Change is unavoidable. All epochs, periods, eras, and ages come to an end. Just as 360 million years ago the Carboniferous period ended, so too does it seem as if the New Carboniferous period – notable for its fixation upon CO2 – has come to a not-untimely end.
Then, this was never a sustainable era due to its chilling effects upon economies.
The ending of the New Carboniferous period will likely be dated from the moment that the Australian Government has abolished the carbon tax it had imposed in mid-2012.
Australia’s recent vote to repeal its tax on carbon dioxide emissions is a setback to establishing a similar charge in the U.S., both sides in the debate agree.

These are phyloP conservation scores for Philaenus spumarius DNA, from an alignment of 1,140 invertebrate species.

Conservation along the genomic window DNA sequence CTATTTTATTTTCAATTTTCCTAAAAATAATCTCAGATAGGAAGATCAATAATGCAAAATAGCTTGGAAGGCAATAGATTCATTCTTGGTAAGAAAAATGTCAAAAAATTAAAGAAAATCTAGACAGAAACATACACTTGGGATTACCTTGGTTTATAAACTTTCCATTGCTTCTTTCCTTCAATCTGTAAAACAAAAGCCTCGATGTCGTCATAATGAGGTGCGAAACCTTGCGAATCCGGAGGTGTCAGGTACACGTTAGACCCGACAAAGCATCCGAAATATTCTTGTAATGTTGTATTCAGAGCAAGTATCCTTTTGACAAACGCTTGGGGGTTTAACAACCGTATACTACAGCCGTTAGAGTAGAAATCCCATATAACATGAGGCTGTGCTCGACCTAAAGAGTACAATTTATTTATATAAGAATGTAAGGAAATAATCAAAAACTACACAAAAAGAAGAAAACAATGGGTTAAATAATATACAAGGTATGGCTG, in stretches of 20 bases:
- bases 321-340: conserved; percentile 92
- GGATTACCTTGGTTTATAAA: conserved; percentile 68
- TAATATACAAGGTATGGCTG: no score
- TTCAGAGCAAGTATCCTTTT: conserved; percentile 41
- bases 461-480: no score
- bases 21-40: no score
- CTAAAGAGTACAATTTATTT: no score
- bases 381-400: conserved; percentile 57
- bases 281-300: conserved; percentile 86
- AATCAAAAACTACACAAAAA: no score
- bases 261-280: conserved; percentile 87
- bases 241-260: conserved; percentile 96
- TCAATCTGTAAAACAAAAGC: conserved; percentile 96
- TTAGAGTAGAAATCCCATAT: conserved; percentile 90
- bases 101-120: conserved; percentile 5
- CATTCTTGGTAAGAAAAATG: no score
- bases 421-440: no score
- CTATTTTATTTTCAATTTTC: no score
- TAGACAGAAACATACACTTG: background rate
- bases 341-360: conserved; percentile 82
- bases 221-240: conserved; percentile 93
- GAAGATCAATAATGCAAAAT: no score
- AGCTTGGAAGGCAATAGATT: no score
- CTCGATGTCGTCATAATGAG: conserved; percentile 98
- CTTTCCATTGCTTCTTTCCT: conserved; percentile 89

Australia started taxing carbon in 2012, one of about 40 jurisdictions to do so, before reversing course last week and becoming the first country to repeal the penalty.
The repeal will send international shock waves ahead of Global Warming talks next year, when major economies like China, India and America will consider global greenhouse targets beyond 2030. Given that Australia is similar to America in its energy-intensive lifestyles and industries, the repeal makes it highly unlikely that the US will choose to try taxes CO2 emissions.
The Warmists are, of course, gnashing their teeth in shock, outrage, and hatred over Australia’s repeal of the its carbon tax. Like the giant arthropods of the first Carboniferous period, they’re doomed to extinction. Unlike them, however, they can see the ending of the age and of themselves.